A lack of early exposure and limited financial resources can leave some local youths in college limbo with no way to realize their higher education dreams. But Derek Holmes is hoping to change that through Next Chapter: A College Tour Experience, which takes high school students ages 15 to 17 on a tour of historical black colleges.
“It is a college tour, but that is just the part that gives them exposure to what they’re going to do next in life,” said Holmes, who founded the tour two years ago and serves as its director. “We also mentor them the whole time about life after high school.”
Holmes, who works as a business development coordinator for the Office of Business Opportunity, became involved with mentoring youth two years ago through the 100 Black Men of Metropolitan Houston chapter, an orgnization that helps improve the quality of life for African-Americans and other minorities.
Holmes founded the Next Chapter college tour through this chapter.
“We want to inspire them to do better in high school so they can get into the better schools,” Holmes said.
Since founding the tour two years ago, Holmes has taken more than 60 mentees to 17 colleges including Morehouse College and Howard University.
“He’s very engaged and he cares about what we can do keep the kids on the right path,” said Roy Carr, mentoring chairman for the 100 Black Men of Metropolitan Houston chapter. “He gives personal examples to the mentees about how he made it.”
Along with overseeing the logistics and helping to raise $30,000 in tour funds, Holmes mentors the youth about life after high school and financial literacy.
“During the school year, we meet with our mentees who are middle school and high schoolers two Saturdays a month throughout the year,” Holmes said. “We talk about all kinds of things.”
When Holmes noticed parents waiting for their children during his mentor sessions, he decided to form a parent mentoring program.
“I started pulling the parents into another room and talking about entrepreneurship, civic engagement and financial literacy,” said Holmes, who also served as the chapter’s economic empowerment chair and board member at-large.“I have an obligation to share my personal and professional experiences with others.”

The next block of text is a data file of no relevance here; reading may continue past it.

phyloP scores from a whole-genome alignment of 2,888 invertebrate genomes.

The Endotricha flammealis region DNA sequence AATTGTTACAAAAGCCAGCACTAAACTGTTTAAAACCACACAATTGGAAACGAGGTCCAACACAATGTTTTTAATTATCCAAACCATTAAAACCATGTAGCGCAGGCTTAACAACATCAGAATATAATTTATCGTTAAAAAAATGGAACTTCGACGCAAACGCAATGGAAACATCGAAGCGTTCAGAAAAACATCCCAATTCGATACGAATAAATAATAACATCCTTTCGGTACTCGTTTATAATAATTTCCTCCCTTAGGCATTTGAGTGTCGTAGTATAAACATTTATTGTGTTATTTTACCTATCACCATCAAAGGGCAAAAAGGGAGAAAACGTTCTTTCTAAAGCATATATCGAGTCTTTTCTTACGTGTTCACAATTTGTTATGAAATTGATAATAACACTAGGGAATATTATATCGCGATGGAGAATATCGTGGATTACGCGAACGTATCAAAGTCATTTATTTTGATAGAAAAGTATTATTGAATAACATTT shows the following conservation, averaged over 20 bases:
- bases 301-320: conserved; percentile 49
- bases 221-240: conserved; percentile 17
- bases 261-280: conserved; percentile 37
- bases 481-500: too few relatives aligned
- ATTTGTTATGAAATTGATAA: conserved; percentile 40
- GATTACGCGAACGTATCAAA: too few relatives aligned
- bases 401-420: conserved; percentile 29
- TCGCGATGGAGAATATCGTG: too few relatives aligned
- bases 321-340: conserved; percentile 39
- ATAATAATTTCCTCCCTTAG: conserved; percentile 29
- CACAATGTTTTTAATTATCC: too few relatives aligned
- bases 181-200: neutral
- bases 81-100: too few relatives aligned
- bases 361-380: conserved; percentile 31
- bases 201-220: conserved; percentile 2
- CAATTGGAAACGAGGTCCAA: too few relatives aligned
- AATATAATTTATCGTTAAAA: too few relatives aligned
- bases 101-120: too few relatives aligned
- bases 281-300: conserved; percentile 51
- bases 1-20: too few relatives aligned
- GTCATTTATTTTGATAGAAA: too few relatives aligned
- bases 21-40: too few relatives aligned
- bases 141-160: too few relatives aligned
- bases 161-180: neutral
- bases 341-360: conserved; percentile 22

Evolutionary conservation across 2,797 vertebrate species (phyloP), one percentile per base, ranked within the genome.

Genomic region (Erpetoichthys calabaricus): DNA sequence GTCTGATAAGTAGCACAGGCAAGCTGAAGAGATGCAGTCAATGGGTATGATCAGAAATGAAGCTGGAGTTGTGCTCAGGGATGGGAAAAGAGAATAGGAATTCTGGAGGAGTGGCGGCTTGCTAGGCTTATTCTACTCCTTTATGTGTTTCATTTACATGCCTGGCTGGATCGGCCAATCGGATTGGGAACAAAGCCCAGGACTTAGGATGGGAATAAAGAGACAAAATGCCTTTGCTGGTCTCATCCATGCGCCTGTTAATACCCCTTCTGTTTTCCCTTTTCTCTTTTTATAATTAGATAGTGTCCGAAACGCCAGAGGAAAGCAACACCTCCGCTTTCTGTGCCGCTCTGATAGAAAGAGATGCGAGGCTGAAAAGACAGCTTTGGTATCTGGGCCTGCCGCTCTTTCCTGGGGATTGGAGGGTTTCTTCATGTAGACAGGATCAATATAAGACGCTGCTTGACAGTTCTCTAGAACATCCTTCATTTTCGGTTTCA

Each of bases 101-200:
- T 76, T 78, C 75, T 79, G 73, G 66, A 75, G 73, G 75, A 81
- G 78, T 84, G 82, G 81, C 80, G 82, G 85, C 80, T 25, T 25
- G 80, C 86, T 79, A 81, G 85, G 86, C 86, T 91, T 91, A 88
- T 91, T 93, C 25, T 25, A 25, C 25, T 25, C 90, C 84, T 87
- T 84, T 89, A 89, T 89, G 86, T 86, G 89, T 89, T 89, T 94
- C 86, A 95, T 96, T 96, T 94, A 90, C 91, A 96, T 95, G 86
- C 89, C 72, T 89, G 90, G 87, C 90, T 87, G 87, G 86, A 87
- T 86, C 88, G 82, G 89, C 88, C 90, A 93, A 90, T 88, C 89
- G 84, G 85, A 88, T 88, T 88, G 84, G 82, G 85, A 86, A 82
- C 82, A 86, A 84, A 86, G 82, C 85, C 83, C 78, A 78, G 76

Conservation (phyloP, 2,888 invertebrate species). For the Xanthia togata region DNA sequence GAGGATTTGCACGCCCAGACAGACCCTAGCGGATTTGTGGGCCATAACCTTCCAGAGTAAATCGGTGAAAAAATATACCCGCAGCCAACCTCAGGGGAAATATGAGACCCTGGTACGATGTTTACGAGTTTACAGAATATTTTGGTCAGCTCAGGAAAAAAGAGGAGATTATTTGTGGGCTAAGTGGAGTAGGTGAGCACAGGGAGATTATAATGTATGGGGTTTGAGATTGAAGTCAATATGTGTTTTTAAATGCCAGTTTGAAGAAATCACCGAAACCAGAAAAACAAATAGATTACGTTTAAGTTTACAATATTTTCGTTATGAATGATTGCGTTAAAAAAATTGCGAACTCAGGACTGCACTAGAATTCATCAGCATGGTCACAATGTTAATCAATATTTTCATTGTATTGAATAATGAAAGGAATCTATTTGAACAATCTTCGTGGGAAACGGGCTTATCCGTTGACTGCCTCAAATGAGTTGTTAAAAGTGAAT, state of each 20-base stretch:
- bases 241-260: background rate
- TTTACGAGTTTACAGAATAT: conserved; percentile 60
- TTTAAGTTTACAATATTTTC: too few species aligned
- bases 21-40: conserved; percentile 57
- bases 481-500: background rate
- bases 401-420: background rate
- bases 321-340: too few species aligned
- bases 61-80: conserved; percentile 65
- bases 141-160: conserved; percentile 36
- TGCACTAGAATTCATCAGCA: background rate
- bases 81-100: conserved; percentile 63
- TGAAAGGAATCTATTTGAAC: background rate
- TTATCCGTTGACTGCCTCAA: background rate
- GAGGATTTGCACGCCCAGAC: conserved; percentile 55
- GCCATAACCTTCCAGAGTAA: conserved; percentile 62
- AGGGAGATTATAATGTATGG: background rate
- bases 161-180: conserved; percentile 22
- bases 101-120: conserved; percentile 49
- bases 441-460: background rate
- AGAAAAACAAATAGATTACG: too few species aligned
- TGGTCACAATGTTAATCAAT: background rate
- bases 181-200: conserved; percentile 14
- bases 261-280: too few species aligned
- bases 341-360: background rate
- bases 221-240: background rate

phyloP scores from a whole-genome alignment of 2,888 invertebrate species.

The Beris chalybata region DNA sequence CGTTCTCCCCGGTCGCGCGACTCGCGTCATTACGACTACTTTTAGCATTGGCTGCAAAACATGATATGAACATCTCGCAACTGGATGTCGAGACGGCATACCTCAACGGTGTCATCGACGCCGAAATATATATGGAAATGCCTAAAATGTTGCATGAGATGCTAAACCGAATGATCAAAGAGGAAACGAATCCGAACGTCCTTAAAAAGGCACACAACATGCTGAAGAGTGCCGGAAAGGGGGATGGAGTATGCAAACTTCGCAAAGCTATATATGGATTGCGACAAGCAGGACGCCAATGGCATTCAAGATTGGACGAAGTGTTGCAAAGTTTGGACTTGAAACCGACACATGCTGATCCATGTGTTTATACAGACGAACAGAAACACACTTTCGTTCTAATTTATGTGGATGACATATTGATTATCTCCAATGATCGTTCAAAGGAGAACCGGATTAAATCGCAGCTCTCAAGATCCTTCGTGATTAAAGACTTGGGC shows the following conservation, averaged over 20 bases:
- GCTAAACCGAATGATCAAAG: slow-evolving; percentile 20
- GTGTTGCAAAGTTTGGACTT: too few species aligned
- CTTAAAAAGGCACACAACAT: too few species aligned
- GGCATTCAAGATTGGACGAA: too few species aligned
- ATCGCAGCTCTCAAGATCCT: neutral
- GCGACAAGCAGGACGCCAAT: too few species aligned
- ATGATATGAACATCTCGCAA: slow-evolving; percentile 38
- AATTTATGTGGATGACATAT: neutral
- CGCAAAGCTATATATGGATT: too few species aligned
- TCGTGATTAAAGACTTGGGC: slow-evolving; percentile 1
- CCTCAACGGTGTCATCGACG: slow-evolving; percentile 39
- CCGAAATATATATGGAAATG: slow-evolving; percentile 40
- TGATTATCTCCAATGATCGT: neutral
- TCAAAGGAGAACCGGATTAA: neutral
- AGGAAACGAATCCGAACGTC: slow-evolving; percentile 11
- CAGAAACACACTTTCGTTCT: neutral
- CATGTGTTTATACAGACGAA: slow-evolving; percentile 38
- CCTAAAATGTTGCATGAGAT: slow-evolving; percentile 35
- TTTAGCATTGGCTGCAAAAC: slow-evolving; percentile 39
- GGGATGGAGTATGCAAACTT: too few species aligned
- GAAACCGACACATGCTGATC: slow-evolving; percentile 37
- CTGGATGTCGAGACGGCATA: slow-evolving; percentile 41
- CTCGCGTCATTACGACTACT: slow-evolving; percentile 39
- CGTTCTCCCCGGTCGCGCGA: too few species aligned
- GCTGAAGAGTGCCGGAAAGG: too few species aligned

Holmes’ passion for helping small businesses prompted him to volunteer with the Greater Houston Black Chamber of Commerce as membership co-chairman, where helped to increase membership while working with small businesses to understand key elements of financial literacy and economic empowerment.
He also volunteered for Mayor Sylvester Turner’s 2016 flood relief committee and Turnaround Houston, a job readiness initiative of the city.
“Derek is undoubtedly an asset to the City of Houston,” said Marsha E. Murray deputy director for OBO. “He has exhibited a good understanding and execution of his job responsibilities and has led the implementation of process and policy changes.”
Holmes believes his volunteerism and role with the city go hand-in-hand.
“My department does so much for small businesses. It’s easy for me to step outside of my role and volunteer with other areas in my department and get people out to events or know people who may be able to benefit from that,” Holmes said.
“I enjoy galvanizing individuals in my community to build a better tomorrow for themselves and others,” he said.